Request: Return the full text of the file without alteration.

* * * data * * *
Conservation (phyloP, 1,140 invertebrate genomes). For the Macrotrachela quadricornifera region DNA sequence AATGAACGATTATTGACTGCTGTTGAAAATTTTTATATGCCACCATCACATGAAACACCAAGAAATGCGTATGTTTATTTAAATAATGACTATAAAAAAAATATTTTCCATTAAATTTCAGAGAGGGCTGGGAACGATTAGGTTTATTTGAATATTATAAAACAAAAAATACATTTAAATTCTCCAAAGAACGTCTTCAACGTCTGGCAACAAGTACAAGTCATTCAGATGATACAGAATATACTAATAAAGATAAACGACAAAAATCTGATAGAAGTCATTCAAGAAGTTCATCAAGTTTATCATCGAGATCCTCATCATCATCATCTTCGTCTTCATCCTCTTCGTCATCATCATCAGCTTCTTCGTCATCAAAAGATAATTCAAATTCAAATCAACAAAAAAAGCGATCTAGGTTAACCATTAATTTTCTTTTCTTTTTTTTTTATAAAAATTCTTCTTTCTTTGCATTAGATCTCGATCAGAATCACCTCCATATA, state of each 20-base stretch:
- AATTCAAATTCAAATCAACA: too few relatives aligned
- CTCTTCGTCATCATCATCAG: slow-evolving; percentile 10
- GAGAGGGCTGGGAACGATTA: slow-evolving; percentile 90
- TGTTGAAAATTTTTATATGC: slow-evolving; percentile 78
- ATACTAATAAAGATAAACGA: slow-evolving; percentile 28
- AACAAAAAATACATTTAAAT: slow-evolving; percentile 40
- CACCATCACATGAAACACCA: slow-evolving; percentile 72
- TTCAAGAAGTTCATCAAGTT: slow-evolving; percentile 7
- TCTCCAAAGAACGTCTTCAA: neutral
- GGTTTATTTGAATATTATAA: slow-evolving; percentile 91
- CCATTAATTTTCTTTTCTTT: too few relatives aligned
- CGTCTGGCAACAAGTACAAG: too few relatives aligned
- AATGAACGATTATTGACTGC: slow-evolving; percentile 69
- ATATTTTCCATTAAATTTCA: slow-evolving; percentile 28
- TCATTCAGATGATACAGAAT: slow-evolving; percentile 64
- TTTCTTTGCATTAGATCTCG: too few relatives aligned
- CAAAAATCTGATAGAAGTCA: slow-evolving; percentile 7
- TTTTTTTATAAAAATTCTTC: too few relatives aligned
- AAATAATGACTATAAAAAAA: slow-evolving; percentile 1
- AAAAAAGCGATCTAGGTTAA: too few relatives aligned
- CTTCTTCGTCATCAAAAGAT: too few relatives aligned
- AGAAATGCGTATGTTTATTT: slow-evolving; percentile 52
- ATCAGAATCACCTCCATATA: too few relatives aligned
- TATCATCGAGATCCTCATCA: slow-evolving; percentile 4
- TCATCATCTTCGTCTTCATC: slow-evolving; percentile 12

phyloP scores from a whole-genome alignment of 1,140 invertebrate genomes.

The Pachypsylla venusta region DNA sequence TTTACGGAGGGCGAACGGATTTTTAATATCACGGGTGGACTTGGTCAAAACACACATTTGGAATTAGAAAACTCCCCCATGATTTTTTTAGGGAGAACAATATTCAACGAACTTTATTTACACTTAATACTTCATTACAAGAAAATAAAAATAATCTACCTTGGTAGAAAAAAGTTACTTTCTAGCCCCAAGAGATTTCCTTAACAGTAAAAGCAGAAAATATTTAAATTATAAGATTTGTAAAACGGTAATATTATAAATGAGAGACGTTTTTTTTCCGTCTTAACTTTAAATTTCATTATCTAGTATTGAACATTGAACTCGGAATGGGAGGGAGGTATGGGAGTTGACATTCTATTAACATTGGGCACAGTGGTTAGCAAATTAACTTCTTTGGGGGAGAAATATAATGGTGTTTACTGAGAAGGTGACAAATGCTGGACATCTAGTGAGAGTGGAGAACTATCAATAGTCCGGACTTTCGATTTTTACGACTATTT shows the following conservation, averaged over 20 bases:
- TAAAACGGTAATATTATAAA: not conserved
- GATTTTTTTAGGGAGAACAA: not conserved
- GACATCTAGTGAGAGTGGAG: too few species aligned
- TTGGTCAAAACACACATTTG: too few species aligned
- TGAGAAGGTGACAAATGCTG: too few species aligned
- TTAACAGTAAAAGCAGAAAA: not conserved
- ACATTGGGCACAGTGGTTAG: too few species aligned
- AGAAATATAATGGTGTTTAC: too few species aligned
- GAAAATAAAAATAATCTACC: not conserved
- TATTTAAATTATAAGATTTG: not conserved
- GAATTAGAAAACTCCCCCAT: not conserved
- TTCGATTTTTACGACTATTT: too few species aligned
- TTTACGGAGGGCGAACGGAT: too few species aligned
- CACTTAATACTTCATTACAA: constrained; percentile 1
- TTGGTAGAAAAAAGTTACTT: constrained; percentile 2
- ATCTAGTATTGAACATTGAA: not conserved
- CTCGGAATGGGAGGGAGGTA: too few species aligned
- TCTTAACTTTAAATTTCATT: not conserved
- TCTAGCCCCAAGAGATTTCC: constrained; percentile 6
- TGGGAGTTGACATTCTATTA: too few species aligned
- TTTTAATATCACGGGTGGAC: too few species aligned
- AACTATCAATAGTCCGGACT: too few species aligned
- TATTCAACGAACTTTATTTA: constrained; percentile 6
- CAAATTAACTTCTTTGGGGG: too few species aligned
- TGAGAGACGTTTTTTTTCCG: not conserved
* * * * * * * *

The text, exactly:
Conservation (phyloP, 1,140 invertebrate genomes). For the Macrotrachela quadricornifera region DNA sequence AATGAACGATTATTGACTGCTGTTGAAAATTTTTATATGCCACCATCACATGAAACACCAAGAAATGCGTATGTTTATTTAAATAATGACTATAAAAAAAATATTTTCCATTAAATTTCAGAGAGGGCTGGGAACGATTAGGTTTATTTGAATATTATAAAACAAAAAATACATTTAAATTCTCCAAAGAACGTCTTCAACGTCTGGCAACAAGTACAAGTCATTCAGATGATACAGAATATACTAATAAAGATAAACGACAAAAATCTGATAGAAGTCATTCAAGAAGTTCATCAAGTTTATCATCGAGATCCTCATCATCATCATCTTCGTCTTCATCCTCTTCGTCATCATCATCAGCTTCTTCGTCATCAAAAGATAATTCAAATTCAAATCAACAAAAAAAGCGATCTAGGTTAACCATTAATTTTCTTTTCTTTTTTTTTTATAAAAATTCTTCTTTCTTTGCATTAGATCTCGATCAGAATCACCTCCATATA, state of each 20-base stretch:
- AATTCAAATTCAAATCAACA: too few relatives aligned
- CTCTTCGTCATCATCATCAG: slow-evolving; percentile 10
- GAGAGGGCTGGGAACGATTA: slow-evolving; percentile 90
- TGTTGAAAATTTTTATATGC: slow-evolving; percentile 78
- ATACTAATAAAGATAAACGA: slow-evolving; percentile 28
- AACAAAAAATACATTTAAAT: slow-evolving; percentile 40
- CACCATCACATGAAACACCA: slow-evolving; percentile 72
- TTCAAGAAGTTCATCAAGTT: slow-evolving; percentile 7
- TCTCCAAAGAACGTCTTCAA: neutral
- GGTTTATTTGAATATTATAA: slow-evolving; percentile 91
- CCATTAATTTTCTTTTCTTT: too few relatives aligned
- CGTCTGGCAACAAGTACAAG: too few relatives aligned
- AATGAACGATTATTGACTGC: slow-evolving; percentile 69
- ATATTTTCCATTAAATTTCA: slow-evolving; percentile 28
- TCATTCAGATGATACAGAAT: slow-evolving; percentile 64
- TTTCTTTGCATTAGATCTCG: too few relatives aligned
- CAAAAATCTGATAGAAGTCA: slow-evolving; percentile 7
- TTTTTTTATAAAAATTCTTC: too few relatives aligned
- AAATAATGACTATAAAAAAA: slow-evolving; percentile 1
- AAAAAAGCGATCTAGGTTAA: too few relatives aligned
- CTTCTTCGTCATCAAAAGAT: too few relatives aligned
- AGAAATGCGTATGTTTATTT: slow-evolving; percentile 52
- ATCAGAATCACCTCCATATA: too few relatives aligned
- TATCATCGAGATCCTCATCA: slow-evolving; percentile 4
- TCATCATCTTCGTCTTCATC: slow-evolving; percentile 12

phyloP scores from a whole-genome alignment of 1,140 invertebrate genomes.

The Pachypsylla venusta region DNA sequence TTTACGGAGGGCGAACGGATTTTTAATATCACGGGTGGACTTGGTCAAAACACACATTTGGAATTAGAAAACTCCCCCATGATTTTTTTAGGGAGAACAATATTCAACGAACTTTATTTACACTTAATACTTCATTACAAGAAAATAAAAATAATCTACCTTGGTAGAAAAAAGTTACTTTCTAGCCCCAAGAGATTTCCTTAACAGTAAAAGCAGAAAATATTTAAATTATAAGATTTGTAAAACGGTAATATTATAAATGAGAGACGTTTTTTTTCCGTCTTAACTTTAAATTTCATTATCTAGTATTGAACATTGAACTCGGAATGGGAGGGAGGTATGGGAGTTGACATTCTATTAACATTGGGCACAGTGGTTAGCAAATTAACTTCTTTGGGGGAGAAATATAATGGTGTTTACTGAGAAGGTGACAAATGCTGGACATCTAGTGAGAGTGGAGAACTATCAATAGTCCGGACTTTCGATTTTTACGACTATTT shows the following conservation, averaged over 20 bases:
- TAAAACGGTAATATTATAAA: not conserved
- GATTTTTTTAGGGAGAACAA: not conserved
- GACATCTAGTGAGAGTGGAG: too few species aligned
- TTGGTCAAAACACACATTTG: too few species aligned
- TGAGAAGGTGACAAATGCTG: too few species aligned
- TTAACAGTAAAAGCAGAAAA: not conserved
- ACATTGGGCACAGTGGTTAG: too few species aligned
- AGAAATATAATGGTGTTTAC: too few species aligned
- GAAAATAAAAATAATCTACC: not conserved
- TATTTAAATTATAAGATTTG: not conserved
- GAATTAGAAAACTCCCCCAT: not conserved
- TTCGATTTTTACGACTATTT: too few species aligned
- TTTACGGAGGGCGAACGGAT: too few species aligned
- CACTTAATACTTCATTACAA: constrained; percentile 1
- TTGGTAGAAAAAAGTTACTT: constrained; percentile 2
- ATCTAGTATTGAACATTGAA: not conserved
- CTCGGAATGGGAGGGAGGTA: too few species aligned
- TCTTAACTTTAAATTTCATT: not conserved
- TCTAGCCCCAAGAGATTTCC: constrained; percentile 6
- TGGGAGTTGACATTCTATTA: too few species aligned
- TTTTAATATCACGGGTGGAC: too few species aligned
- AACTATCAATAGTCCGGACT: too few species aligned
- TATTCAACGAACTTTATTTA: constrained; percentile 6
- CAAATTAACTTCTTTGGGGG: too few species aligned
- TGAGAGACGTTTTTTTTCCG: not conserved